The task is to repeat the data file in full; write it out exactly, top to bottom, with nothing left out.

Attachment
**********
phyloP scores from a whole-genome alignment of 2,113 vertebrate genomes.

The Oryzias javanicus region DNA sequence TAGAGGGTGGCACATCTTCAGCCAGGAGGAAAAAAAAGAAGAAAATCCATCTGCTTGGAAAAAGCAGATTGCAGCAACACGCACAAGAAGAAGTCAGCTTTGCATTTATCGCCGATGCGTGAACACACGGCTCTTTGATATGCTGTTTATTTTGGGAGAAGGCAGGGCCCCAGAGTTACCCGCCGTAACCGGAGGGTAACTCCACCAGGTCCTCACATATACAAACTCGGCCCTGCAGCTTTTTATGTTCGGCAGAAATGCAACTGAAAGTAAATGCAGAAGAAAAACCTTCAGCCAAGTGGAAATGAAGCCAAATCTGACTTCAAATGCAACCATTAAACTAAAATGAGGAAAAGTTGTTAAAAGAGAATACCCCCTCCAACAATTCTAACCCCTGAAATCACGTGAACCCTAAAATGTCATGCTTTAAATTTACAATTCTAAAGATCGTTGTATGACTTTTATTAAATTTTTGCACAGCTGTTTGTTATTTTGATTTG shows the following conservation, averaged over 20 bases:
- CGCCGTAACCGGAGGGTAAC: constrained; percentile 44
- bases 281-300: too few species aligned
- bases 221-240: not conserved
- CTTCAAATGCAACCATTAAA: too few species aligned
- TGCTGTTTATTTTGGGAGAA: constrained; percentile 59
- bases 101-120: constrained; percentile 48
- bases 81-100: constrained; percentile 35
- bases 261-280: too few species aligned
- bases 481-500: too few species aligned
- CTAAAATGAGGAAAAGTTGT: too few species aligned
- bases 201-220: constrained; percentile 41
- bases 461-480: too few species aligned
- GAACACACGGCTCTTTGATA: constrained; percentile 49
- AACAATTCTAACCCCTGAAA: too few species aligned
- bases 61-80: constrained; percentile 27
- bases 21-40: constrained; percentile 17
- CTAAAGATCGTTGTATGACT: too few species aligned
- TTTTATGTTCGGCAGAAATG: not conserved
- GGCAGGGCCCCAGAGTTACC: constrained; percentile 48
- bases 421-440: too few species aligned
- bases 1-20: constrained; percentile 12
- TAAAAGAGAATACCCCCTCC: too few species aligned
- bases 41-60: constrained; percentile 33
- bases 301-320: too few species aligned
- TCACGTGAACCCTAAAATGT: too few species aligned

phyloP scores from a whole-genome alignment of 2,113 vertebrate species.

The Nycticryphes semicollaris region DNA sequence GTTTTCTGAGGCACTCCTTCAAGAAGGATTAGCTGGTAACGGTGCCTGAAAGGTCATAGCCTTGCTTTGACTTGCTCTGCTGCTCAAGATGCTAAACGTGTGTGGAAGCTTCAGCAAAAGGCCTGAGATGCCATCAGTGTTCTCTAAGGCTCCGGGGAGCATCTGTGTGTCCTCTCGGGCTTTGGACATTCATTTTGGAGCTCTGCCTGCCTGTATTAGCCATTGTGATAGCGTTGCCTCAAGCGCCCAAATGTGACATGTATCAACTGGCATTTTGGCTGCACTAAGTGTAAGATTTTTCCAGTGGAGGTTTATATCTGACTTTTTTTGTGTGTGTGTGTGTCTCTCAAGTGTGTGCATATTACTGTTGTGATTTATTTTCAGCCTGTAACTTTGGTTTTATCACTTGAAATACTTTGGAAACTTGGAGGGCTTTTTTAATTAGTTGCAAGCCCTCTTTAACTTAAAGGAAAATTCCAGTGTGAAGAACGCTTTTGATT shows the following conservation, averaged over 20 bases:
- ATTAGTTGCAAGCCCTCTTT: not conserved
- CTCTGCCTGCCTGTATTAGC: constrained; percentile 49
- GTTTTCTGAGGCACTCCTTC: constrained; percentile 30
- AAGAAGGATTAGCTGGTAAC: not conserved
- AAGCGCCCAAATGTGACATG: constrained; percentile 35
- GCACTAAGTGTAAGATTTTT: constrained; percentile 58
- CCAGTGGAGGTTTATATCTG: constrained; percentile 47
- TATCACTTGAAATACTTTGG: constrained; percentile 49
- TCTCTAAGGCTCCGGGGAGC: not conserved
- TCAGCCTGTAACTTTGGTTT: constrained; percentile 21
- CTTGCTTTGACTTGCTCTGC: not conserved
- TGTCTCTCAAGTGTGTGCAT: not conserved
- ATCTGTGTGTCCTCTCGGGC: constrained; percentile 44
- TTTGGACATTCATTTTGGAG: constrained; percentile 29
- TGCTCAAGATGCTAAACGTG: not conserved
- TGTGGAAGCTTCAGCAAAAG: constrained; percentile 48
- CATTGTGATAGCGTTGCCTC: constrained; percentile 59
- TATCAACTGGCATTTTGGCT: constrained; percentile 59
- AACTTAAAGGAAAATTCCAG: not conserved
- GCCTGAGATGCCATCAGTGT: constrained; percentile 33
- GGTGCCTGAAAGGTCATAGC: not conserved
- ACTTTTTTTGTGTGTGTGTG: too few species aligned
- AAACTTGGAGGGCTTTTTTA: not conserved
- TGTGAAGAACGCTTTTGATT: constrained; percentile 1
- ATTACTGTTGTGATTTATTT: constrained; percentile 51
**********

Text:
phyloP scores from a whole-genome alignment of 2,113 vertebrate genomes.

The Oryzias javanicus region DNA sequence TAGAGGGTGGCACATCTTCAGCCAGGAGGAAAAAAAAGAAGAAAATCCATCTGCTTGGAAAAAGCAGATTGCAGCAACACGCACAAGAAGAAGTCAGCTTTGCATTTATCGCCGATGCGTGAACACACGGCTCTTTGATATGCTGTTTATTTTGGGAGAAGGCAGGGCCCCAGAGTTACCCGCCGTAACCGGAGGGTAACTCCACCAGGTCCTCACATATACAAACTCGGCCCTGCAGCTTTTTATGTTCGGCAGAAATGCAACTGAAAGTAAATGCAGAAGAAAAACCTTCAGCCAAGTGGAAATGAAGCCAAATCTGACTTCAAATGCAACCATTAAACTAAAATGAGGAAAAGTTGTTAAAAGAGAATACCCCCTCCAACAATTCTAACCCCTGAAATCACGTGAACCCTAAAATGTCATGCTTTAAATTTACAATTCTAAAGATCGTTGTATGACTTTTATTAAATTTTTGCACAGCTGTTTGTTATTTTGATTTG shows the following conservation, averaged over 20 bases:
- CGCCGTAACCGGAGGGTAAC: constrained; percentile 44
- bases 281-300: too few species aligned
- bases 221-240: not conserved
- CTTCAAATGCAACCATTAAA: too few species aligned
- TGCTGTTTATTTTGGGAGAA: constrained; percentile 59
- bases 101-120: constrained; percentile 48
- bases 81-100: constrained; percentile 35
- bases 261-280: too few species aligned
- bases 481-500: too few species aligned
- CTAAAATGAGGAAAAGTTGT: too few species aligned
- bases 201-220: constrained; percentile 41
- bases 461-480: too few species aligned
- GAACACACGGCTCTTTGATA: constrained; percentile 49
- AACAATTCTAACCCCTGAAA: too few species aligned
- bases 61-80: constrained; percentile 27
- bases 21-40: constrained; percentile 17
- CTAAAGATCGTTGTATGACT: too few species aligned
- TTTTATGTTCGGCAGAAATG: not conserved
- GGCAGGGCCCCAGAGTTACC: constrained; percentile 48
- bases 421-440: too few species aligned
- bases 1-20: constrained; percentile 12
- TAAAAGAGAATACCCCCTCC: too few species aligned
- bases 41-60: constrained; percentile 33
- bases 301-320: too few species aligned
- TCACGTGAACCCTAAAATGT: too few species aligned

phyloP scores from a whole-genome alignment of 2,113 vertebrate species.

The Nycticryphes semicollaris region DNA sequence GTTTTCTGAGGCACTCCTTCAAGAAGGATTAGCTGGTAACGGTGCCTGAAAGGTCATAGCCTTGCTTTGACTTGCTCTGCTGCTCAAGATGCTAAACGTGTGTGGAAGCTTCAGCAAAAGGCCTGAGATGCCATCAGTGTTCTCTAAGGCTCCGGGGAGCATCTGTGTGTCCTCTCGGGCTTTGGACATTCATTTTGGAGCTCTGCCTGCCTGTATTAGCCATTGTGATAGCGTTGCCTCAAGCGCCCAAATGTGACATGTATCAACTGGCATTTTGGCTGCACTAAGTGTAAGATTTTTCCAGTGGAGGTTTATATCTGACTTTTTTTGTGTGTGTGTGTGTCTCTCAAGTGTGTGCATATTACTGTTGTGATTTATTTTCAGCCTGTAACTTTGGTTTTATCACTTGAAATACTTTGGAAACTTGGAGGGCTTTTTTAATTAGTTGCAAGCCCTCTTTAACTTAAAGGAAAATTCCAGTGTGAAGAACGCTTTTGATT shows the following conservation, averaged over 20 bases:
- ATTAGTTGCAAGCCCTCTTT: not conserved
- CTCTGCCTGCCTGTATTAGC: constrained; percentile 49
- GTTTTCTGAGGCACTCCTTC: constrained; percentile 30
- AAGAAGGATTAGCTGGTAAC: not conserved
- AAGCGCCCAAATGTGACATG: constrained; percentile 35
- GCACTAAGTGTAAGATTTTT: constrained; percentile 58
- CCAGTGGAGGTTTATATCTG: constrained; percentile 47
- TATCACTTGAAATACTTTGG: constrained; percentile 49
- TCTCTAAGGCTCCGGGGAGC: not conserved
- TCAGCCTGTAACTTTGGTTT: constrained; percentile 21
- CTTGCTTTGACTTGCTCTGC: not conserved
- TGTCTCTCAAGTGTGTGCAT: not conserved
- ATCTGTGTGTCCTCTCGGGC: constrained; percentile 44
- TTTGGACATTCATTTTGGAG: constrained; percentile 29
- TGCTCAAGATGCTAAACGTG: not conserved
- TGTGGAAGCTTCAGCAAAAG: constrained; percentile 48
- CATTGTGATAGCGTTGCCTC: constrained; percentile 59
- TATCAACTGGCATTTTGGCT: constrained; percentile 59
- AACTTAAAGGAAAATTCCAG: not conserved
- GCCTGAGATGCCATCAGTGT: constrained; percentile 33
- GGTGCCTGAAAGGTCATAGC: not conserved
- ACTTTTTTTGTGTGTGTGTG: too few species aligned
- AAACTTGGAGGGCTTTTTTA: not conserved
- TGTGAAGAACGCTTTTGATT: constrained; percentile 1
- ATTACTGTTGTGATTTATTT: constrained; percentile 51